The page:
Twenty five thousand. Three zeros. She visualized the number trailed by a three dimensional dollar sign, big and bold in that sharp casino font, resting neon in the void behind her eyelids. She thought about her rent and medical bills, vaporized, pow. New car with functioning air conditioner and aux-compatible stereo. Maybe buy her mom something gorgeous and fork it over the table at a fancy restaurant that requires a reservation. Steak. Save ten thousand maybe, don’t get too crazy. Trip to Europe.
“They love it Sophie,” he said. “They were carnivorous over it, pack of wolves, I’ve never seen them so excited over a draft, are you sitting down? They want to give you twenty five, two five.”
“You are sitting right? I’m serious, you’ll fall and crack your head”
And so she bought a ticket for the first train out of town the next day to meet with the carnivores and chew fat over her screenplay. She did not sleep. Her feet could hardly keep up with her as she left the house, a very tiny bull in a less than china apartment, heartbeat synced with the equally excited labrador dancing behind her from room to room as she packed a weekend’s worth of clothes and beauty paraphernalia. She threw her body onto the backpack and slid the big zipper home. Jackson leapt onto the bed and lapt at her face until she screamed laughing and tumbled off onto the floorboards with a wump. I know you want to come Jack, she laughed.
The young writer wheeled the old rustbucket into the only empty parking space outside and squinted hard at the stations blinding white concrete. She rocked her favorite baby blue dress and a smile wider than Texas. The parking lot was covered in food litter and oil stains and was patrolled by a lumbering security guard who didn’t wave back to her as she skipped across the lot. She figured she must look crazy, skipping downtown, but didn’t care and really couldn’t be bothered to be bothered at a time like this. She nearly slid into the pavement and turned back to look at what had rolled under her boot. It was a small syringe with an exposed needle. She wasn’t sure who to tell or what to do with the ghastly instrument and so decided to just keep walking. Downtown San Antonio was noisy with construction and traffic, and she waited to cross the street under the walk sign while a small horde of tourists jaywalked in front of a lifted F-150 with a green light. The driver pulled the switch on his aftermarket freight horn and one of the tourists spooked so hard that he dropped his phone on the street. She was used to that sort of noise and just decided to jaywalk herself while the two men started their yelling match.
Inside the station was very well air conditioned and was exceedingly populated with homeless loiterers, understandably she thought, as it was peaking three digit fahrenheit outside. A serious looking woman sat behind a bulletproof kiosk in the center of the room and spoke through a miniature intercom system very loudly as Sophie approached. Somehow, she was still hardly audible, but it was some version of ‘state your business’
“I’m here for the five fifteen train to LA” she said.
The woman muttered something into the microphone. A homeless man had wandered up to the glass and was arguing quietly with the mayor Markwell, who had been dead for over a year now, berating him and challenging his decision to buy new cars instead of water fountains.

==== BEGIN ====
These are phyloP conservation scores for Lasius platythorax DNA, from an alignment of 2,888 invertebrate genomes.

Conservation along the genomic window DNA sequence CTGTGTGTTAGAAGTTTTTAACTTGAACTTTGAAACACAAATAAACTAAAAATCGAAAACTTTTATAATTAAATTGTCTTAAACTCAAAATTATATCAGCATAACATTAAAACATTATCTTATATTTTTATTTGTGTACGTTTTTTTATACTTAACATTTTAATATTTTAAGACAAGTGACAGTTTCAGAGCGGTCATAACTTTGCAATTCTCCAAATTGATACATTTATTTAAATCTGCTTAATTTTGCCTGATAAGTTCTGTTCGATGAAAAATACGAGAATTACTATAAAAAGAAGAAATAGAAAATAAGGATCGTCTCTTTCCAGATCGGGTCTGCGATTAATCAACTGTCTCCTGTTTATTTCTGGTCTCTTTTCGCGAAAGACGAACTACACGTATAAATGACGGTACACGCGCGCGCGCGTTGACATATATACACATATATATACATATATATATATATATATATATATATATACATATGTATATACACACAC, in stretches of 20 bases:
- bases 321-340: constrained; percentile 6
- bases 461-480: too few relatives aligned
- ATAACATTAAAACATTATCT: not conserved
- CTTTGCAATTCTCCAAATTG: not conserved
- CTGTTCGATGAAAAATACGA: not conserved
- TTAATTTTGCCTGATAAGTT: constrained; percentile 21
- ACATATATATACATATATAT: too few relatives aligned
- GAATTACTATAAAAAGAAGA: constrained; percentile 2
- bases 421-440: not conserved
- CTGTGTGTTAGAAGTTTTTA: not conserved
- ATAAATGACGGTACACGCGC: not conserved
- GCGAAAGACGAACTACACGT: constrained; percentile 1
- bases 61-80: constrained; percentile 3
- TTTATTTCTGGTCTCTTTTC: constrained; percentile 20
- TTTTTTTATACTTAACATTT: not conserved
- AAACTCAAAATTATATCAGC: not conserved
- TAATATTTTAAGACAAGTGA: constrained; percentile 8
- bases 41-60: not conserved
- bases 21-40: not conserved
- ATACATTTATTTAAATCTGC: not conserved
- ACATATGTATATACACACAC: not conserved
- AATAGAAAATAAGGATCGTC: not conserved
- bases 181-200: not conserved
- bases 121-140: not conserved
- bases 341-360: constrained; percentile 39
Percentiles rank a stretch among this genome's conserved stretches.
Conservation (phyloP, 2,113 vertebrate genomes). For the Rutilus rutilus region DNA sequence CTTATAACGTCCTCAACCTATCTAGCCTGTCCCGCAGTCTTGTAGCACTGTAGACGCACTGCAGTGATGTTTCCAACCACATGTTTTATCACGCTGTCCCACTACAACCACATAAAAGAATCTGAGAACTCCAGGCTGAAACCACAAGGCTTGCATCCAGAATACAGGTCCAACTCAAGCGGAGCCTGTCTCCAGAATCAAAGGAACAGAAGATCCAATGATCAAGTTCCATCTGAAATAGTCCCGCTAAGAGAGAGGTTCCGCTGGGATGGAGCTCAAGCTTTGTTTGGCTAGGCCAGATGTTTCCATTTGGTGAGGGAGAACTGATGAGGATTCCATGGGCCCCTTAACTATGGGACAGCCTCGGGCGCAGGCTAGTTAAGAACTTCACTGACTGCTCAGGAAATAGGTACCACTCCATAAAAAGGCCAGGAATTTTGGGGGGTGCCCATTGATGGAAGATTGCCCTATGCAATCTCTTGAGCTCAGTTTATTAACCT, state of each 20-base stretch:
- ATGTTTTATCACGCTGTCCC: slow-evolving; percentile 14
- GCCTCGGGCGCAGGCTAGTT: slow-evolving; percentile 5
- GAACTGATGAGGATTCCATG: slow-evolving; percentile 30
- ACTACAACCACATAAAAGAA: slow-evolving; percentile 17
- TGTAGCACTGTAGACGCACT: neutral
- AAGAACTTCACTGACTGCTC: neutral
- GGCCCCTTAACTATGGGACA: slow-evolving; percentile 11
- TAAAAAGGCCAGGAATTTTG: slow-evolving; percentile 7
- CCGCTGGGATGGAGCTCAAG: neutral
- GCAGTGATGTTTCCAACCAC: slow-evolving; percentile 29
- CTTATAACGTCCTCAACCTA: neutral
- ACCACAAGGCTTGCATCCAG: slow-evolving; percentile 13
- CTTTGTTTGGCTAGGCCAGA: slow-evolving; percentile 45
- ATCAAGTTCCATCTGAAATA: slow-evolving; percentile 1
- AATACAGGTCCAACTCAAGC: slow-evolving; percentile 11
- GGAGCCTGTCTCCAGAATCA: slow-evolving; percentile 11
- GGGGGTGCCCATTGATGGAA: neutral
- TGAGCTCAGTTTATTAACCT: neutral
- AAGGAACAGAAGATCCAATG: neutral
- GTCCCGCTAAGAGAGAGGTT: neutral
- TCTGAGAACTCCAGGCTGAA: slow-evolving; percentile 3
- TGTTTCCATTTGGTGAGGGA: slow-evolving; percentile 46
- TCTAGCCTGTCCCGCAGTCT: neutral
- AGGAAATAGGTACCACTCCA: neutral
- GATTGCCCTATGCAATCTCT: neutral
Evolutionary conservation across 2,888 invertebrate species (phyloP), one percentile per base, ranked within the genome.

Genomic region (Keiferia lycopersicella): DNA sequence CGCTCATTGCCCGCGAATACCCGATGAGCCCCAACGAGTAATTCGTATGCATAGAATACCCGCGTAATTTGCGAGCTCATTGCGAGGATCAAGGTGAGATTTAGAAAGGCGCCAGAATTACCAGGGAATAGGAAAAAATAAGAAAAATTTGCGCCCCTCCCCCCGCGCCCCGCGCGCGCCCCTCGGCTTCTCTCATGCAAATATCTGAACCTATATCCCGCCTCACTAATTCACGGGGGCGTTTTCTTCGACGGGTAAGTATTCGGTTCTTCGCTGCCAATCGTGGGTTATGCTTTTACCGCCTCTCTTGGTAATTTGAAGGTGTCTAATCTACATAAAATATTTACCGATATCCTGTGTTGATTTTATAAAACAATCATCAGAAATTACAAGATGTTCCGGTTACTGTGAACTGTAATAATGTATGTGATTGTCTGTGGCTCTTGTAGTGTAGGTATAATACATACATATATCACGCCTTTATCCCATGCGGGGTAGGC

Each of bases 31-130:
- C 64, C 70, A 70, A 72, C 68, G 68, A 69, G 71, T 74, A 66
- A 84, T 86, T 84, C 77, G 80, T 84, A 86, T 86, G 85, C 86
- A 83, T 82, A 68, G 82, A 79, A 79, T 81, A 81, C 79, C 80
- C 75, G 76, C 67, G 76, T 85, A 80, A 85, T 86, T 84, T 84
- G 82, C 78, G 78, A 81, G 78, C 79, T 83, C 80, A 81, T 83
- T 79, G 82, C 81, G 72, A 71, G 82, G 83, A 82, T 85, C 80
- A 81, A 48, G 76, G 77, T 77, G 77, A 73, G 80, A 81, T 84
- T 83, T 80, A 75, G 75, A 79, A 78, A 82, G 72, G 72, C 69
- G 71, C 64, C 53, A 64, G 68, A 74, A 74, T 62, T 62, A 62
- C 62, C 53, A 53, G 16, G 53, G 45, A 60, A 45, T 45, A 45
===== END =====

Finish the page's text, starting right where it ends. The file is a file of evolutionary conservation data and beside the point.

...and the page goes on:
“Your ticket” rattled the intercom.
“Oh, of course, sorry” Sophie squawked, sliding her backpack off onto the counter. A man across the room groaned loudly. She slid the ticket through a metal slit and it drifted down to the desk in front of the woman. The clerk slammed a rubber stamp down onto the paper and splattered it with a red ink ring containing illegible letters or numbers and then crammed it back through the port. Sophie thanked the woman and looked around the room for somewhere to sit but saw no such place and decided to stand. She watched as a very short man in sandals repeatedly pressed the lever on a water fountain that did not work, gazing down into the dry metal bastion. She thought about little Sophie opening the refrigerator doors over and over after midnight, somehow expecting it to magically populate with snacks and how her sister used to playfully tease her over the delusion. The vending machine in the corner of the room was completely empty or she might have bought him a water bottle, or something. She thought about her failed writings.
Twenty two minutes later, the serious woman announced over a loudspeaker that the train was boarding and blasted Sophie's wandering daydreams to bits. Her heart kick-started as she marched directly to the terminal listed on her ticket, out the door, and then onto the first passenger car on the platform. This particular line ran from east to west and was already half occupied with tired looking passengers, some of which were exiting as she sat, and the train car was both humid and clean. Sophie stared out of the window at a concrete wall covered in cracks and running with black tar as the train rearranged itself and prepared for departure. She pulled her backup onto her lap and took her journal and pen from inside and began writing.
April 22, 2006
I have just boarded a train to Los Angeles! I am meeting with my editor to celebrate the success of my screenplay, ‘Overture.’ They have offered me…
Her grin was enormous. The train had begun moving and she took a deep breath. The city faded to countryside. A woman had sat next to her and was sobbing quietly. Sophie gently closed her journal and asked her if she was okay, but the woman didn’t respond at all, as if Sophie had asked nothing or could offer her nothing. Sophie watched for a moment, and then let her be.